Encore – Classical Music on Shortwave – Broadcast on Sunday afternoon in Europe and USA
Many thanks to SWLing Post contributor, “One Deck” Pete, who shares the following announcement:
With a mixture of features and music, the hour transmission will include One Deck Pete’s “Soothing sound of shortwave”, Steve with Mini indie radio and Justin Patrick Moore from Sothismedias with another episode of the Radiophonic Laboratory.
Last month we had listeners in New Zealand, Northern Canada and Italy (QSL and soundclip here) to name but a few places. Come on, what’s better than listening to a radio broadcast with audio that has fading, co-channel interference and sounds like it had a journey via the ionosphere rather than something that’s been streamed in crisp dolby stereo? Who said shortwave radio is dead? #freeradioskybird #shortwavesnotdead #madtone
Many thanks to SWLing Post contributor, Jack Blanke (WB5LVP), who shares the following:
Really enjoyed your article yesterday, and felt compelled to respond with a similar DX’ing jaunt of mine two days ago.
I found myself in the same mindset and ventured out to a nearby peaceful fishing and yacht harbor to try out my new Tecsun PL-380. I have had it about 10 days and I have figured out that I have about all the urban power line and electrical noise I can stand at my home location, so I was headed out to give the 380 a chance to exercise its ears.
I found the most deserted corner of the parking lot at the harbor, positioned my pick-up for maximum shade, dropped the tail gate to provide a work surface, strung out about 75 feet of stranded #14 insulated copper wire and positioned my portable chair for DX action.
I did not have a copy of the WRTH, but I do use an iPhone app called Shortwave Broadcast Schedules by Black Cat that has really worked well for me and I highly recommend. With great anticipation, I flipped the power switch and enjoyed the most beautiful silence from man made electrical noise that I have ever experienced!! I could not believe how much quieter the receiver was in a more more pristine environment.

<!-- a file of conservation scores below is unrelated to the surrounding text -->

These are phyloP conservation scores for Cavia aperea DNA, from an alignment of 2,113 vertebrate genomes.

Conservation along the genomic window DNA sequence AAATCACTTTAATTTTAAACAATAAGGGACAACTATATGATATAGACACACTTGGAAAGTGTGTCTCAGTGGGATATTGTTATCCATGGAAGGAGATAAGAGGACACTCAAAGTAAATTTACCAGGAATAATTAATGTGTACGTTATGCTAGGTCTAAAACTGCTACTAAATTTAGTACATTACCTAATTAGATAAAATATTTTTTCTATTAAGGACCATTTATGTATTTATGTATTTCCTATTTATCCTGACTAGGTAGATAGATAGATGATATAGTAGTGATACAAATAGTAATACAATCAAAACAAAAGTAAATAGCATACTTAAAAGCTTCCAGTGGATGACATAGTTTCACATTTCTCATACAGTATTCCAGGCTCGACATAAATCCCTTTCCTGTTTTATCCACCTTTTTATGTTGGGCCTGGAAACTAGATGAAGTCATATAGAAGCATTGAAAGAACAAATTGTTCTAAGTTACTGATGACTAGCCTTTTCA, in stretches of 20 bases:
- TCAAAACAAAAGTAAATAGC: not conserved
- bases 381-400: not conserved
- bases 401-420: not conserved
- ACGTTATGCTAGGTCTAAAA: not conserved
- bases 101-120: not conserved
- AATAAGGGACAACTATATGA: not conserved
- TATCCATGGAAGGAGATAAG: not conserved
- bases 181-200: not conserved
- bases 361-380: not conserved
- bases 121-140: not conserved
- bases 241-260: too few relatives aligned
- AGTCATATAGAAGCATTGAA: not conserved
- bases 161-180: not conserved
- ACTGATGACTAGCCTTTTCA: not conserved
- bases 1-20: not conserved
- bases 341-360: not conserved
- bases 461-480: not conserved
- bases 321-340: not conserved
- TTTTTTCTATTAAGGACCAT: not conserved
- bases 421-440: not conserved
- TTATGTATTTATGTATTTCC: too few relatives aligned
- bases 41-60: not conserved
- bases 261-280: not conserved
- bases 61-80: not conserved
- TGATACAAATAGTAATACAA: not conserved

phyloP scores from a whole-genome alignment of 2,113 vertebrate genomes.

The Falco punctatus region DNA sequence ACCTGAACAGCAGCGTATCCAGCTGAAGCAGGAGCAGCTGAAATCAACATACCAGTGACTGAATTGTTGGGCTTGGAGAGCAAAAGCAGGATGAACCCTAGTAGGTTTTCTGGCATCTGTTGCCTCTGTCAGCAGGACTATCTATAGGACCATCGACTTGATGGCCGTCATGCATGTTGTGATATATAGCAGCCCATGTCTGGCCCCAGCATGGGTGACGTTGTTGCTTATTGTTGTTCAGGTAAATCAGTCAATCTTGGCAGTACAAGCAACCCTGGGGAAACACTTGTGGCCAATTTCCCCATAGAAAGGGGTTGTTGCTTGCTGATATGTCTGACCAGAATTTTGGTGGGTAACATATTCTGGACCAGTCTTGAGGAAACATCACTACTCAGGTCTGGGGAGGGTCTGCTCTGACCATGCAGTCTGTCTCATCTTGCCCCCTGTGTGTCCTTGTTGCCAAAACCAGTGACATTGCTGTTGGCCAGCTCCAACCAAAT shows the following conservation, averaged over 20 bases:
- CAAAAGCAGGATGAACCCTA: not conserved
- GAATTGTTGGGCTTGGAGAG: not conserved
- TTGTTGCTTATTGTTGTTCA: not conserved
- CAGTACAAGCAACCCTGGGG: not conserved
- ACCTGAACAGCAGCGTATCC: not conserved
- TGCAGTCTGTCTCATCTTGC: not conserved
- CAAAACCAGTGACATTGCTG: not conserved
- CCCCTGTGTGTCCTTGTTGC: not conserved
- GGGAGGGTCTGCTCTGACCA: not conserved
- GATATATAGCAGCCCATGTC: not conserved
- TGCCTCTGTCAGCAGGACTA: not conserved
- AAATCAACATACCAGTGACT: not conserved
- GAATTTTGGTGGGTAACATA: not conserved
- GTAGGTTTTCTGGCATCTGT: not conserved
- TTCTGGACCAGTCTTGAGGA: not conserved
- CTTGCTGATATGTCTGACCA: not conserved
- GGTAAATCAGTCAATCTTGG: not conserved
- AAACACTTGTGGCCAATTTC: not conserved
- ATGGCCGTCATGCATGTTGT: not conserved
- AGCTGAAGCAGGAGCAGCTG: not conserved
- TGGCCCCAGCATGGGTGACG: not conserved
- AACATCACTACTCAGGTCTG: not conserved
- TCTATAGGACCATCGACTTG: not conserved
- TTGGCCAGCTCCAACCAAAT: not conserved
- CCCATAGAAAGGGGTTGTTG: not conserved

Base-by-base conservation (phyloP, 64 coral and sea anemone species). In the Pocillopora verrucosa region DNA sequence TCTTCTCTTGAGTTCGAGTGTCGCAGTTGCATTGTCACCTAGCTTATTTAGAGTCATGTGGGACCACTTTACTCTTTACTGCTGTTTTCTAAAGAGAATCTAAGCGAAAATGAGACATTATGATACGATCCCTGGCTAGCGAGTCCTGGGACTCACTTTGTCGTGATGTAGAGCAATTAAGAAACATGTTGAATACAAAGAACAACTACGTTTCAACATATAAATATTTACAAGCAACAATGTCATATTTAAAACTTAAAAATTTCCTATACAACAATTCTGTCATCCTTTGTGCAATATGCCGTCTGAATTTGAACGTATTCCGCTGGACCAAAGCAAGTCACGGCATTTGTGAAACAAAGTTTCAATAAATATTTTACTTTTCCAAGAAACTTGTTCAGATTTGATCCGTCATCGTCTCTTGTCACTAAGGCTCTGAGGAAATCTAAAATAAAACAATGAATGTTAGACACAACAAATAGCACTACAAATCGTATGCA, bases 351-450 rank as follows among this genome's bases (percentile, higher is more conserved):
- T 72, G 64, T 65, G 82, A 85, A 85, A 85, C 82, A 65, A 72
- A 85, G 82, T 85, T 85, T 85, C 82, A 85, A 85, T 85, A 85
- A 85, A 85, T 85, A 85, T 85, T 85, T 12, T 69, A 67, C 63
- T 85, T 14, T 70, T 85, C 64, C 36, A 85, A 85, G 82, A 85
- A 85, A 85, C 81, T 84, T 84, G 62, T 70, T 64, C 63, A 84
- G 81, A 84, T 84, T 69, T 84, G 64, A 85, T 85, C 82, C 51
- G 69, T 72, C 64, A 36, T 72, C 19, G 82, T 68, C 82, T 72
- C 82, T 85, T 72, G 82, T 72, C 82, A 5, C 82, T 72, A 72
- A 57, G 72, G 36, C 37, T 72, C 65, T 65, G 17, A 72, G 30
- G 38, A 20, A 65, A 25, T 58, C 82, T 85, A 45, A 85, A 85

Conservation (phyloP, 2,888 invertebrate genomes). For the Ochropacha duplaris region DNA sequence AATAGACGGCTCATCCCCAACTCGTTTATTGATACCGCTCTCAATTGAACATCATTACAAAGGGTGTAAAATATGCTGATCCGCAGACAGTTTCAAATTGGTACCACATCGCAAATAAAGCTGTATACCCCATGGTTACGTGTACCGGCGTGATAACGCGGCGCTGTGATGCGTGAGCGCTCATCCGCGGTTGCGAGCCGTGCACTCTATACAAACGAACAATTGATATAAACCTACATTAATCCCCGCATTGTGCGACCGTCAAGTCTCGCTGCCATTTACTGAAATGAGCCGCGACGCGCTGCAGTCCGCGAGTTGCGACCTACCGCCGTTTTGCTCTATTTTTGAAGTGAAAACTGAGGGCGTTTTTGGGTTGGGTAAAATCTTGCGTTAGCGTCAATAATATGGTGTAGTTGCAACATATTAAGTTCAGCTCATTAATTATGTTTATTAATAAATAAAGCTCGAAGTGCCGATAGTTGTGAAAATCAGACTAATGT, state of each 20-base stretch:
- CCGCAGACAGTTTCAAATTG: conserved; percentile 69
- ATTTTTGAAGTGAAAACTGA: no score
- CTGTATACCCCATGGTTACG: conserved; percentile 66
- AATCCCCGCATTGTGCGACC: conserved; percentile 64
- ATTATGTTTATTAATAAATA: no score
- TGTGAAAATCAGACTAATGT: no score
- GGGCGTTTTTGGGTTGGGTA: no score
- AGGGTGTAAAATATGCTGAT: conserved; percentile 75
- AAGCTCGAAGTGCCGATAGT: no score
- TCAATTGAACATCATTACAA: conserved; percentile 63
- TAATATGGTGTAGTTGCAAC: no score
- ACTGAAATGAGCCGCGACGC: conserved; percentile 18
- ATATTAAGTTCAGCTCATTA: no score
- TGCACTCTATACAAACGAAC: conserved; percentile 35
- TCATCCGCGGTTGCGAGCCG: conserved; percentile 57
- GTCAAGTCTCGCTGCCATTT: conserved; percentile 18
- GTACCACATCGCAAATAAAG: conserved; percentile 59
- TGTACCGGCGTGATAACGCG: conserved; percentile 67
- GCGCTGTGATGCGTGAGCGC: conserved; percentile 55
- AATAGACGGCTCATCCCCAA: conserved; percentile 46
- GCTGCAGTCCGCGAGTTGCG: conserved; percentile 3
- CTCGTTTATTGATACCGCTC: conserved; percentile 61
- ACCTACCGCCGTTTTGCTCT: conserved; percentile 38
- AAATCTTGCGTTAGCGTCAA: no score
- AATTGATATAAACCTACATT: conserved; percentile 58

I opened the app to search for some DX’ing frequency possibilities, began tuning the bands and I was amazed at the number of short wave broadcast stations, the strength of their signals and the pure listening quality coming out of my 380, which is little larger than a pack of cigarettes!! I have been a licensed ham since 1970 and at one point back in the early 1970’s, I had a complete R. L. Drake HF station which might be called “Boat Anchors” by today’s standards. I was now listening to stations from around the globe on a receiver that comfortably fit in my pocket and a long wire strung out to a nearby “NO PARKING” sign post.
Within a matter of a couple of relaxing hours, I had logged and enjoyed listening to Radio Habana, Voice of Vietnam, China Radio Int., Voice of Nigeria, Radio Romania Int., KBS World Radio and several other stateside shortwave broadcasts from Miami, Nashville & Lebanon Tennessee. I was totally thrilled at the performance of the radio/antenna combo and I anxiously await the opportunity to visit the area again for another Tailgate DXpedition!! I am particularly looking forward to fall days and cooler temps to go lose myself in the reverie of the shortwave bands, this time with a few brewskies in the ice chest, along with lunch.
It was a thoroughly enjoyable day and I could not help but relate to your article when I read it!! Next time, I plan to photograph my Tailgate DXpedition, simple though it may be to share with others. I have been away from radio for some time, but have maintained my amateur license for nearly 50 years. Now that I am retired and have more time, I plan to enjoy my long lost love of radio once again.
Thanks for your web sight. I look forward to the newsletters and enjoy its resources.
Take care.’73’sJack Blanke
Thanks so much for sharing your story, Jack!
Isn’t it amazing how the shortwave bands simply open up when you remove all of the urban noise that plagues our receivers? That’s the brilliance behind impromptu DXpeditions. Plus, I’ve always believed that radio is best enjoyed outdoors.
We look forward to seeing some photos and a report of your next Tailgate DXpedition, Jack!